editor@latinonewspaper.net | 20-Sep-2020 01:23:17 pm


Escrito el 03 Ago 2020
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On Friday, U.S. Citizenship and Immigration Services (USCIS) announced that it is increasing naturalization application fees from $640 to $1,160 — a more than 80% increase — as of October 2, reports CNN’s Geneva Sands. Another troubling detail: “Historically, asylum seekers around the world are not subject to application fees, according to the Migration Policy Institute. The US will join only three other countries — Australia, Fiji, and Iran — imposing asylum fees.”

This is in addition to the 10% application surcharge the agency is seeking to cover a $1.2 billion loan taken out due to pandemic-related financial troubles.

Welcome to Monday’s edition of Noorani’s Notes. Have a story you’d like us to include? Email me at anoorani@immigrationforum.org.

THE RGV – For the 1.3 million residents of Texas’s Rio Grande Valley — 90% of whom are Hispanic — there is no public hospital. The Houston Chronicle’s Sylvia Foster-Frau reports on the staggering toll COVID-19 is taking on this community: “The thing that shocks me more than anything is that so many families had multiple deaths. It’s just devastating this community. There’s multiple generations disappearing overnight,” said Tim Brown of Ric Brown Family Funeral Homes. Initially, county judges in the region had implemented strict stay-at-home measures that contained the disease. But “[t]he explosion of cases in the Rio Grande Valley corresponded with the recent surge across the state after Gov. Greg Abbott began to reopen businesses.”

BALDWIN’S BIRTHDAY – Reflecting on James Baldwin’s birthday this past weekend, writer and Iranian immigrant Leah Mirakhor writes in an op-ed for the Los Angeles Times about how the prolific author spoke in many ways to the immigrant experience. “In his vast body of work, Baldwin showed us how to bear witness to the past ‘with both pride and despair,’ so that we could break from the tragedy of the present. Baldwin told the stories of Black Americans who came ‘from a long line of runaway slaves who managed to survive without passports.’ And in these histories, he reminded us of what it might mean to be an American.”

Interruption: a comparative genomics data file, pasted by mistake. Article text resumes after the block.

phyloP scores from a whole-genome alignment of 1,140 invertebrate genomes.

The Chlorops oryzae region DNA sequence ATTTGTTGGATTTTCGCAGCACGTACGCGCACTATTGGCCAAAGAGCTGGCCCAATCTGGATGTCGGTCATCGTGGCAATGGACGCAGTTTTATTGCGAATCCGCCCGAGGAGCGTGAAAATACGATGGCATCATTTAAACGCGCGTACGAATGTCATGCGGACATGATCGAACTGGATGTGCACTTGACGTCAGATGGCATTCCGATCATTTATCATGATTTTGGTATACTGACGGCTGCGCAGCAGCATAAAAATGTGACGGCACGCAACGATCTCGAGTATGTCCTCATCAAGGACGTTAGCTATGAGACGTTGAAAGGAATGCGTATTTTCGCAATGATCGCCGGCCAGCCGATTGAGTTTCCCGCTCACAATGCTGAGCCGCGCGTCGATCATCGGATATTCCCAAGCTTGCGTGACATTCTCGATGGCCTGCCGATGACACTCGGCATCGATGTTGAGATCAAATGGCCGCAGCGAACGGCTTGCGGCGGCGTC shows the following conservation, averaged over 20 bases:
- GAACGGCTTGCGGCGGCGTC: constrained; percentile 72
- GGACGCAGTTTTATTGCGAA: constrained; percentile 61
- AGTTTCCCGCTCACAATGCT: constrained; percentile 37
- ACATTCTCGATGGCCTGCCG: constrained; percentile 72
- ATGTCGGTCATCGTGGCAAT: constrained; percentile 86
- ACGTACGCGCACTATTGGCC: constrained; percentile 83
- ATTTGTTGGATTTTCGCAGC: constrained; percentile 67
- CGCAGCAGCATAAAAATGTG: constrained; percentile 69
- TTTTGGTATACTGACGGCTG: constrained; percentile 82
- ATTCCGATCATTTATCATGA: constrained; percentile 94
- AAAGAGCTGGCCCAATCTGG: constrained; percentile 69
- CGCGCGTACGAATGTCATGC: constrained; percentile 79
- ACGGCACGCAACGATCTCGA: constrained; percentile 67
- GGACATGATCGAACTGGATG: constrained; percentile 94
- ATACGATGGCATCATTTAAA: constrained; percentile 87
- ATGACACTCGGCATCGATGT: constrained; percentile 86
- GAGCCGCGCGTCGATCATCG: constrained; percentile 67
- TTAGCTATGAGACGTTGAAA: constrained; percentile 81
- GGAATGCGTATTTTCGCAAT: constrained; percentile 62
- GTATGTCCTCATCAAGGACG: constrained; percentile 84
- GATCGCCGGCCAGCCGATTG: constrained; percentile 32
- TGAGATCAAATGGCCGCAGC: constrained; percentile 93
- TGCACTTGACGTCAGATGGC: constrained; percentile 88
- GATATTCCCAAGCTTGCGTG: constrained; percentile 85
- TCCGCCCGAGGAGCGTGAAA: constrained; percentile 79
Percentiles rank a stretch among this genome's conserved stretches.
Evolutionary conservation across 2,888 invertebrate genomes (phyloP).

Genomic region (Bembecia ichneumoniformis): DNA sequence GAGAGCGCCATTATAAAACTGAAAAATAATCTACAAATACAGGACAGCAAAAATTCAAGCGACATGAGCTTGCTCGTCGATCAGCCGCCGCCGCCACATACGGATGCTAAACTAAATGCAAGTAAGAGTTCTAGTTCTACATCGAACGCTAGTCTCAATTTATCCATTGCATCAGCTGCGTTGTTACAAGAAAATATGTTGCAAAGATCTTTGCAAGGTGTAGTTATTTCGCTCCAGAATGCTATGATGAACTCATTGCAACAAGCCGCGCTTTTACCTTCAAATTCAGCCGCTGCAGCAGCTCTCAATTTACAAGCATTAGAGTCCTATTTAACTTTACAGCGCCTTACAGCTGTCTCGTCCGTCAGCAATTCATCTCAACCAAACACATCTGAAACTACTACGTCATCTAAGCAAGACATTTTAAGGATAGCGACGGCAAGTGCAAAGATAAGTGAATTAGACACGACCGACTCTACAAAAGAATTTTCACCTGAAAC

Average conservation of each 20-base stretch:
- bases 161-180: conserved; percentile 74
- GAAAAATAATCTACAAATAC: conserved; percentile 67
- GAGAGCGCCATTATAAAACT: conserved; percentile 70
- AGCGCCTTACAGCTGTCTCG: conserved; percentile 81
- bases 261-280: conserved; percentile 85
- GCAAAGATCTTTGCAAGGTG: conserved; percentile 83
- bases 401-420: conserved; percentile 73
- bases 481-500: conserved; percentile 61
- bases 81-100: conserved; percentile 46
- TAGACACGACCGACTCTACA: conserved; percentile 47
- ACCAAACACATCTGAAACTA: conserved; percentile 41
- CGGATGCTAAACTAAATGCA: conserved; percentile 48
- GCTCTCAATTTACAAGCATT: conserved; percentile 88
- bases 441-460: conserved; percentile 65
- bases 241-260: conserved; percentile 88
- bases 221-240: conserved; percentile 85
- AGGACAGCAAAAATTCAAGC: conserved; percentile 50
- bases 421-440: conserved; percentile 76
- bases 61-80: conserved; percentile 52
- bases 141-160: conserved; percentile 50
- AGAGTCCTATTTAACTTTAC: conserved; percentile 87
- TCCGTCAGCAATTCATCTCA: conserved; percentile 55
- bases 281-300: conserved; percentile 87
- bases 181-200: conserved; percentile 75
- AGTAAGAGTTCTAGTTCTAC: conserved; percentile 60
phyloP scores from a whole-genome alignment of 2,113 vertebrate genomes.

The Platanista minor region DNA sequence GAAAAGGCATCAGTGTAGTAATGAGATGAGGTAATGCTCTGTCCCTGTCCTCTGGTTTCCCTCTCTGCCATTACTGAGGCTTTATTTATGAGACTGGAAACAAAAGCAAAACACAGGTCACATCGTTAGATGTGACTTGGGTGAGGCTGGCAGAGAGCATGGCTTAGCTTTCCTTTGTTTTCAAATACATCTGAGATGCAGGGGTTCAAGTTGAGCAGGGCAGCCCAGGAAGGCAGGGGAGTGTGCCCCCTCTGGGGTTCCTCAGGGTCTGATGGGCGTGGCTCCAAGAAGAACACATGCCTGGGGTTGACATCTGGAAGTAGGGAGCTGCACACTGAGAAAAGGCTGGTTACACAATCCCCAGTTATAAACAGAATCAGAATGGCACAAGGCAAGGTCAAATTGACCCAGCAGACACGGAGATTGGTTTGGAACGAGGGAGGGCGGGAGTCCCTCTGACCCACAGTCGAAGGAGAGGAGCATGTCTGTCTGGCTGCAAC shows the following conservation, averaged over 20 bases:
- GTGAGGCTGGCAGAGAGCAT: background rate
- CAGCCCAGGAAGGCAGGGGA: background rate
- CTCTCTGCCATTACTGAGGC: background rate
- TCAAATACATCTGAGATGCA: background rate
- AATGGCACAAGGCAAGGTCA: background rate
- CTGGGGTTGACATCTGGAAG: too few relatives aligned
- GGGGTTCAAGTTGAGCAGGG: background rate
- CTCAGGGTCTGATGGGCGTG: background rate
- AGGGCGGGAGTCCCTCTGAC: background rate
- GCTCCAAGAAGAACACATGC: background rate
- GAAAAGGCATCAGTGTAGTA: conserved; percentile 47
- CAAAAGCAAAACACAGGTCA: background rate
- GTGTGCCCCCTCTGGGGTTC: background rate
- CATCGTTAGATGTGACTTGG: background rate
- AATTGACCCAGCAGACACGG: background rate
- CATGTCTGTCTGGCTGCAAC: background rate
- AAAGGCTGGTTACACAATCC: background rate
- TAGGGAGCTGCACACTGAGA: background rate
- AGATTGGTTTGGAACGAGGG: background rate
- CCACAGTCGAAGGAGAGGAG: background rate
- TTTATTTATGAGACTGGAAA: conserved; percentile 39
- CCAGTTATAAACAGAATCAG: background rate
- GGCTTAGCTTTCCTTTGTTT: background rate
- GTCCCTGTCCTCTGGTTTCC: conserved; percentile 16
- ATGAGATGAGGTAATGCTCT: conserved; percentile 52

ALBENCE OUT – U.S. Immigration and Customs Enforcement (ICE)’s acting director, Matthew Albence, announced his retirement Friday following recent clashes with the Trump administration regarding the agency’s work during the ongoing pandemic. Per Max Cohen in Politico: “Trump officials accused Albence of favoring humanitarian concerns about the treatment of immigrants over the chance to take more aggressive action … Albence’s decision to halt most ICE enforcement efforts put him on thin ice with White House officials, a conflict that was part of a broader dispute between Albence and administration leaders.”

NEW JERSEY LICENSES – New Jersey’s state legislature has officially passed a bill allowing undocumented immigrants in the state to obtain professional and occupational licenses, making it the first state on the East Coast to do so, Monsy Alvarado writes for NorthJersey.com. “In New Jersey, dozens of professions and occupations require licenses, including accountants, architects, acupuncturists, audiologists, beauticians, court reporters, cosmetologists, doctors, dentists, engineers, home inspectors, morticians, nurses, occupational therapists, optometrists, pharmacists, plumbers, psychiatrists, real estate appraisers, social workers and veterinarians. Although federal law prohibits employers from hiring someone living in the country illegally, immigrants of any legal status are able to work as independent contractors or to start a business using a Social Security or Individual Tax Identification Number.” The bill now awaits Gov. Phil Murphy’s signature.

ONE YEAR LATER – A year after the massacre of 23 people in a Wal-Mart in El Paso, Texas, Nicole Chavez at CNN reports on continued hate crimes targeting Latinos. “‘The attack in El Paso wasn't just a lone gunman opening fire on those ‘Mexican invaders’ as he called them,’ said Domingo Garcia, national president for the League of United Latin American Citizens (LULAC). ‘His actions were part of the larger attack against Latinos in our country being fueled daily by the poison of racial hate.’” FBI data show that hate crimes against Latinos have increased every year since 2015. However, “[t]here have been few federal hate crimes prosecuted since 2012, according to an analysis by Transactional Records Access Clearinghouse, an organization at Syracuse University that tracks and collects data about the federal government.”

HARD-HIT – Small business owned by Latino immigrants — about 10% of all small businesses across the U.S. — have been disproportionately impacted by the COVID-19 pandemic, receiving little government-funded financial relief. Inti Pacheco for The Wall Street Journal writes that “[a] survey of Latino small business owners conducted in June by online small-business lender Camino Financial found that 71% of the respondents didn’t apply for government assistance. Among those who didn’t apply, almost 19% believed they might qualify but needed technical assistance filling out the application.”

Thanks for reading,


Wilfredo Leon
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